Christopher Johnson looking weary

Neill Blomkamp’s "District 9" was a box office hit and was embraced by audiences and critics alike, securing the coveted "must-see" rating on Metacritic and a "certified fresh" score on Rotten Tomatoes. It was also popular with the Academy, garnering four Oscar nominations, including best picture and best adapted screenplay, which is an impressive feat for a genre film. Peter Jackson, of "The Lord of the Rings" fame, produced this sci-fi movie, and it was Blomkamp’s directorial debut, establishing him as a young director to watch out for.

"District 9" is an exploration of racism, segregation, xenophobia, and immigration that is both thought-provoking and entertaining, striking the perfect balance between a movie with a message and a popcorn flick; this was the co-writer/director’s aim. Blomkamp told Entertainment Weekly, "I’m not trying to make something about apartheid that beats people over the head. I’m just trying to portray science fiction in a way that feels like it might have actually been real."

The mockumentary framing device Blomkamp employed quickly explains how aliens arrived in South Africa in 1982 and have lived as refugees in a makeshift settlement, called District 9, that has devolved into a slum in the 20-plus years since they arrived. A camera crew follows Wikus van de Merwe (Sharlto Copley) to document the MNU-sponsored relocation of the aliens to District 10, a new refugee settlement outside the city limits, because of widespread anti-alien sentiments in Johannesburg. Join us as we take a deep dive, exploring things you notice after watching "District 9" more than once.

There is variation in the color of the aliens

Christopher arguing with his friend

After watching "District 9" a few times, you may notice the aliens have a variety of contrasting colors painted on their bodies. At the end of a Q&A session led by Adam Savage, after a screening at San Francisco’s Alamo Drafthouse, an audience member asked if there was any significance to the variation in color displayed on the alien’s bodies. Director Blomkamp said, "No. That was pure … that was pure sci-fi," suggesting the variation does not connote a difference in heritage or social standing within their alien society.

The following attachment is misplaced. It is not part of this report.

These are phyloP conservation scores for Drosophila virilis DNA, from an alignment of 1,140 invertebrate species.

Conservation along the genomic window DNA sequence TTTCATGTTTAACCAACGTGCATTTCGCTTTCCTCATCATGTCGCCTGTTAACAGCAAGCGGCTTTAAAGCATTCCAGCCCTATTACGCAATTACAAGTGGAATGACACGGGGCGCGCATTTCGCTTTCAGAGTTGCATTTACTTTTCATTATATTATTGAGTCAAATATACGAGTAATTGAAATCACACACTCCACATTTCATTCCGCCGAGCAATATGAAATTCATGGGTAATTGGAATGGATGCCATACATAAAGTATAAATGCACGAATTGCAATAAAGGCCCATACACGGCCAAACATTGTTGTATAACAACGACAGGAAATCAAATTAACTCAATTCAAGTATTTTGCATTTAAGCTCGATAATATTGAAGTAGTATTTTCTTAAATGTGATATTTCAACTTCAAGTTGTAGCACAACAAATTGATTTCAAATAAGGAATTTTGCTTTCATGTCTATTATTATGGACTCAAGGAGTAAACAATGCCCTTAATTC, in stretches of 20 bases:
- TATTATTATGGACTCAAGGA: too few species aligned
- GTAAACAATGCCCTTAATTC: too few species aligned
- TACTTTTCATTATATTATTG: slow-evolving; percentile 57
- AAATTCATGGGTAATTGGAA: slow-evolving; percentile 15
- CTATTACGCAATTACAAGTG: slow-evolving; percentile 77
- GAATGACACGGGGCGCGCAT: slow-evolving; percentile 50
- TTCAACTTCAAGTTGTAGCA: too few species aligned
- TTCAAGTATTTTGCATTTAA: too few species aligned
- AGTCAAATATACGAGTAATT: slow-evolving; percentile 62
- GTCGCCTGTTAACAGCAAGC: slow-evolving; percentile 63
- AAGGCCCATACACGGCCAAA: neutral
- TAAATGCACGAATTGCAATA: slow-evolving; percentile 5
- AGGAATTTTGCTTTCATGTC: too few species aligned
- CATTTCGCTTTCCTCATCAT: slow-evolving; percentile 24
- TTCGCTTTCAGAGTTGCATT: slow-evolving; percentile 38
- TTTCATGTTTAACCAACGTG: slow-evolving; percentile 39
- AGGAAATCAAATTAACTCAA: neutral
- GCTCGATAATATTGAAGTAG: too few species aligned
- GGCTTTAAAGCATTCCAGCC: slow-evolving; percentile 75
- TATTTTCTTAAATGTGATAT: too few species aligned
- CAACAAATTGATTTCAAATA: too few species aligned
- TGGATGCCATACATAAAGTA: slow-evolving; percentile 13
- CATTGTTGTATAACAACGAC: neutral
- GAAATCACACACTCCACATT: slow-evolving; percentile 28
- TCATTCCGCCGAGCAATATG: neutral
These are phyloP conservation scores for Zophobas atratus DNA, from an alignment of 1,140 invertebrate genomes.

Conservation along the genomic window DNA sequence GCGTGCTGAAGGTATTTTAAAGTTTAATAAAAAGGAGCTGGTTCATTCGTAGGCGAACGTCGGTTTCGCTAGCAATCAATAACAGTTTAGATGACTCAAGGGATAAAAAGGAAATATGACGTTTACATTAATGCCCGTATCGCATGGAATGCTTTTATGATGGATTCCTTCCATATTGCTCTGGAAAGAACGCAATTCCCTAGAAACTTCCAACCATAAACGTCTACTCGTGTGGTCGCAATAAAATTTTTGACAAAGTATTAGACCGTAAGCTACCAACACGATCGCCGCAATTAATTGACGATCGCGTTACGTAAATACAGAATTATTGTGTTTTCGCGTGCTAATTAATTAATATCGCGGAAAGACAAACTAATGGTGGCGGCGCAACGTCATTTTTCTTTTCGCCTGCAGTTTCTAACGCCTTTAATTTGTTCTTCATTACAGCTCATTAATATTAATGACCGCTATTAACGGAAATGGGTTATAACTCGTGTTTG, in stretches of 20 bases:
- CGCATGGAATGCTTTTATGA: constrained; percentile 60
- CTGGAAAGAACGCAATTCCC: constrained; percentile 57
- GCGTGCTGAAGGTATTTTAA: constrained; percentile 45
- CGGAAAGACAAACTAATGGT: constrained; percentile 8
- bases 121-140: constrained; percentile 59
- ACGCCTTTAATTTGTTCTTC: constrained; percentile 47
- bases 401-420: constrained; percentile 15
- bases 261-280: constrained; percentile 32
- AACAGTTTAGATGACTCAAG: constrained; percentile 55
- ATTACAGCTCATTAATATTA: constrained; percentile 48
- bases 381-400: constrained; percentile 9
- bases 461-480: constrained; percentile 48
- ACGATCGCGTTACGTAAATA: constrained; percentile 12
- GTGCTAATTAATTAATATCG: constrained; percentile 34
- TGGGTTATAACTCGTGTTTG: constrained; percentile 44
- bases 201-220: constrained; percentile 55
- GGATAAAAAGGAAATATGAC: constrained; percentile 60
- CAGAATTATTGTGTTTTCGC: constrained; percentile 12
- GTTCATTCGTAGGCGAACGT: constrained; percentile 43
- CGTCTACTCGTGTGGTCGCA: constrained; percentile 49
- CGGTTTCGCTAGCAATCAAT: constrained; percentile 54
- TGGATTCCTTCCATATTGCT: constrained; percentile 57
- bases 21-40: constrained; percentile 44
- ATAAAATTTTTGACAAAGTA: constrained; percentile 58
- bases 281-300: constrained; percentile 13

Although the colors have no significance regarding their social organization, you may have noticed the colors represent the pan-African colors of red, gold, and green. While Christopher Johnson (Jason Cope) has an overwhelmingly green hue, his friend who is killed at the beginning of the film during the relocation effort has a yellow hue, and other aliens throughout the film have a red hue. Using these particular colors that appear on the flags of many African nations suggests a message about cultivating a more inclusive and unified African identity to combat xenophobia and discrimination against refugees from various African countries.

The aliens in District 9 are marked with a serial number

Christopher Johnson's serial number

At the end of a Q&A with Adam Savage, Blomkamp confirmed the aliens in "District 9" are marked with a serial number to identify them. In several scenes, you will notice Christopher Johnson has "Property of MNU" stamped in black on the left side of his head after they painted his head white. This serial number creates a visual parallel between chattel slavery in the United States, the Nazis who marked Jews imprisoned in Auschwitz with a tattooed serial number during the Holocaust, and the non-governmental organization Multi-National United (MNU) in this dystopian sci-fi flick.

From the wording of these stamps, it is clear MNU isn’t just using serial numbers to identify the aliens living in District 9, but that the organization views the aliens as property rather than refugees living in a settlement. The aliens are regarded as something less than human. The stamp on their heads emphasizes this attitude, as does the derogatory slur "Prawn" used by Johannesburg residents to refer to the aliens. The links to Nazi Germany’s treatment of Jewish residents are also echoed later in the film when Wikus tells Christopher Johnson he shouldn’t go to District 10 because it is worse than District 9 and "like a concentration camp."